So The Guardian newspaper did a feature on parenting.
They spoke to all manner of parents …
Expecting … new … gay … single … old … empty nesters …
It was fascinating reading, but there was one family whose comments really hit hard.
This is their article …
While the whole article is gentle and caring, there were 2 things that really stood out.
The first is their acknowledgement that the importance of their relationship is fading as their children get older.
The second was that the magic of doing things together – as a family unit – cannot be recaptured.
Now of course, both of these are true because both of them are a byproduct of children growing older.
In some ways, it’s a beautiful compliment, because it means your children have the ability to forge their own life thanks to your love, support and guidance, but on the other hand, the parents must feel a great sense of loss at the same time.
Even though Otis is just over a year old, I can just imagine how hard it will when he gains his full independence.
When he doesn’t turn to us first for love, protection, advice and encouragement.
It also makes me think of my Mum … how she must have felt.
When I ‘left home’, I left for Australia and while I tried to keep in regular contact, this was before the internet so the calls were not as frequent as they ended up being later on.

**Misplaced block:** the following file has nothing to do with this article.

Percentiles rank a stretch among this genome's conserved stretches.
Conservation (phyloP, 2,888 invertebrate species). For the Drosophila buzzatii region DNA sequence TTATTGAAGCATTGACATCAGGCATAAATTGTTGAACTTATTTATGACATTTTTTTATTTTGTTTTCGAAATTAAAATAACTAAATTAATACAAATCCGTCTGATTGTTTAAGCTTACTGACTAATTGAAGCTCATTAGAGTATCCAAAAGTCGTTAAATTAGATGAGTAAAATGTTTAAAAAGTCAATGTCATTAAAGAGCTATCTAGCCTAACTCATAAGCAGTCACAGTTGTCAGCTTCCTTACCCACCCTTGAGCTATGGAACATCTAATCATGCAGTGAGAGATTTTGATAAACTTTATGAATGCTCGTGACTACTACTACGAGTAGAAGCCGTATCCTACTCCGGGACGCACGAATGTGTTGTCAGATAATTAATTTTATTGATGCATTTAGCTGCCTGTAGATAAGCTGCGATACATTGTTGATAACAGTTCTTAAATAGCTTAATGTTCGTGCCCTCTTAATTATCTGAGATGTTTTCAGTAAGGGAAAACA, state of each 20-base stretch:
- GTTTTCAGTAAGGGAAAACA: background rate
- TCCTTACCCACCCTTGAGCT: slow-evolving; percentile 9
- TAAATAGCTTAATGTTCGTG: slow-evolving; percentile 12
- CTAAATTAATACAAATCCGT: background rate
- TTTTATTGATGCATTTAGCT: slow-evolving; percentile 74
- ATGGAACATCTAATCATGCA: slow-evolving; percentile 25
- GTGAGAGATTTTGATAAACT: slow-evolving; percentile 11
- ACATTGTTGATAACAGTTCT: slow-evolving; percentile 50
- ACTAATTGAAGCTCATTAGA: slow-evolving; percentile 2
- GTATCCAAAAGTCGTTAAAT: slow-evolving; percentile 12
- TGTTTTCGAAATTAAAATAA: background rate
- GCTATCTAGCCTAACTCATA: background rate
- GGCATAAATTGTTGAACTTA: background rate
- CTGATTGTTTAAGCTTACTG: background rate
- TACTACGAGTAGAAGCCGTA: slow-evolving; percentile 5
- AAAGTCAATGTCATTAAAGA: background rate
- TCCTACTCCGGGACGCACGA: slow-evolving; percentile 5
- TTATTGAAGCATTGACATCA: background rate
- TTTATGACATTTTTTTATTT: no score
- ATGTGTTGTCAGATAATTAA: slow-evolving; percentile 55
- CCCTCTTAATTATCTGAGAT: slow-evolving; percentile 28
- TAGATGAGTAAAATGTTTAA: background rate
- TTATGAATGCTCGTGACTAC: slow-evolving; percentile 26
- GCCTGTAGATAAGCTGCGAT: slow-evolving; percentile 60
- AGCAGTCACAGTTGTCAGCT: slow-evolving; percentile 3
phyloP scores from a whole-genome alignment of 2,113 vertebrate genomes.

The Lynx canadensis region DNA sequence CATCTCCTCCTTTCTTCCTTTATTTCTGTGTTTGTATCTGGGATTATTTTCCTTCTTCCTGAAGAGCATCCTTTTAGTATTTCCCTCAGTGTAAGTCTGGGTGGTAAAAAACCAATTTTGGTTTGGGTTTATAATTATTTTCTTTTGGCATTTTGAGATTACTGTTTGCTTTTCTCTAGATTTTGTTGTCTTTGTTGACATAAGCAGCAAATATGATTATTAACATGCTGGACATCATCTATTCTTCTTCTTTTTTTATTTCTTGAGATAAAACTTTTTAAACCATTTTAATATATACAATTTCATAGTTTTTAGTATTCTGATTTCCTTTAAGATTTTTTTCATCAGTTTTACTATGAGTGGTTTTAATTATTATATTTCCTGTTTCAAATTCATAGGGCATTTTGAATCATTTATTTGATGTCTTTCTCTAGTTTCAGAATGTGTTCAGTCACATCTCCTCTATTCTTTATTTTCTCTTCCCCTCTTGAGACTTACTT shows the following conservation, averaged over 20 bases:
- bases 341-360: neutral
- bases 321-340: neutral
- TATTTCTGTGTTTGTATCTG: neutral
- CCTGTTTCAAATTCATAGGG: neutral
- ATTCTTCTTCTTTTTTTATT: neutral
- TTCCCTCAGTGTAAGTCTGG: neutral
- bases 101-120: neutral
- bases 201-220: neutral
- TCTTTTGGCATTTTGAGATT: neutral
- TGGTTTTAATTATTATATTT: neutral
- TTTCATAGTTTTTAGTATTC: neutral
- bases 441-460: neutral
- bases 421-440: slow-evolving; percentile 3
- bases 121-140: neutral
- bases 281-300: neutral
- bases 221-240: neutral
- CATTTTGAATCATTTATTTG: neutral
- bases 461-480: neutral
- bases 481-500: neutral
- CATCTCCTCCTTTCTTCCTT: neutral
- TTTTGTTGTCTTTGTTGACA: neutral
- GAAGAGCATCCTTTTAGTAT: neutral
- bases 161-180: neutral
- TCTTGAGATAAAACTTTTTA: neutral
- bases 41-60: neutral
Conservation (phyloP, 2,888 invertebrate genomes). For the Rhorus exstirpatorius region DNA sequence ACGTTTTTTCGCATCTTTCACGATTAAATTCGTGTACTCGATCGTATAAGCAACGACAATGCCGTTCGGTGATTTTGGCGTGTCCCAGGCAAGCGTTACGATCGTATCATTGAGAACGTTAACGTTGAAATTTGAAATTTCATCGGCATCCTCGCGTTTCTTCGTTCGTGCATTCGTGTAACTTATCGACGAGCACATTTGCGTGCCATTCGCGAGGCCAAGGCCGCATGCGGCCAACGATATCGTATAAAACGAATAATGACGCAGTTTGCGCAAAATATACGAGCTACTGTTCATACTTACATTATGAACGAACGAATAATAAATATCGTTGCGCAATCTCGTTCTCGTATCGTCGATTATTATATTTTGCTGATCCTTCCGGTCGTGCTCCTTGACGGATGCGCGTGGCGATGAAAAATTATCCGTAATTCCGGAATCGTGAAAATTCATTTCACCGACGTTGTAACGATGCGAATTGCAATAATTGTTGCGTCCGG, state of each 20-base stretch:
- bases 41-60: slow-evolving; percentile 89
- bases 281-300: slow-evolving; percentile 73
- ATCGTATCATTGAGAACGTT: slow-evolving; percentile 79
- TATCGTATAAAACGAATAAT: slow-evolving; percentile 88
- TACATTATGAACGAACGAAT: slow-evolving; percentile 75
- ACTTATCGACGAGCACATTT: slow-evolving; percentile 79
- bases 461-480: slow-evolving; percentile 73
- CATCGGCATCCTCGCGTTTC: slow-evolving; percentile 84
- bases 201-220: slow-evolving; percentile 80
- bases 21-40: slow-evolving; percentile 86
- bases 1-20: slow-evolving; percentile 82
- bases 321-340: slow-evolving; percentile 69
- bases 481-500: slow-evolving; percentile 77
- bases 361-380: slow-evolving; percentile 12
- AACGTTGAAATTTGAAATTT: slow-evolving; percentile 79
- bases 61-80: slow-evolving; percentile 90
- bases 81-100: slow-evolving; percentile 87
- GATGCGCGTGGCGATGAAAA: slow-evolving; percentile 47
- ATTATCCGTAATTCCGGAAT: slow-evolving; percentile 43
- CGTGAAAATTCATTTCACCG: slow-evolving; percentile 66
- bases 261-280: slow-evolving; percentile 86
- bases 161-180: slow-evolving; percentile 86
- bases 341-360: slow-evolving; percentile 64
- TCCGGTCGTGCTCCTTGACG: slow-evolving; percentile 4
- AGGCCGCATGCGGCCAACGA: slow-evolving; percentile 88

On top of that, Mum had her beloved husband to look after he had a stroke … so after 25 years of being a close family unit, the construct of her precious relationships were turned upside down seemingly in the blink of an eye.
I hope she didn’t feel our relationships importance was fading.
I hope she knew how much I loved her.
How much I missed her.
I tried to ensure she did, through my actions and words … but seeing those comments by the family above, really hit home … which is why it’s a good reminder how bitter-sweet parenthood is. Sure, there’s countless wonderful and magical things you get to experience as a parent – things I didn’t even know existed until I became Otis’ Dad – but the fact is, there will be a point in our life together, as the family above state, where things will change and I will watch them feeling a mixture of pride and sadness.
I guess this is a great reminder how much our parents adore us … because to let go of the ones we love, even though we want to step in to protect them and care for them, just so they can move forward to forge their own life, is the ultimate declaration of love.
I fortunately recognised that before my parents passed away.
I hope I will be able to do that as compassionately and supportively for Otis.
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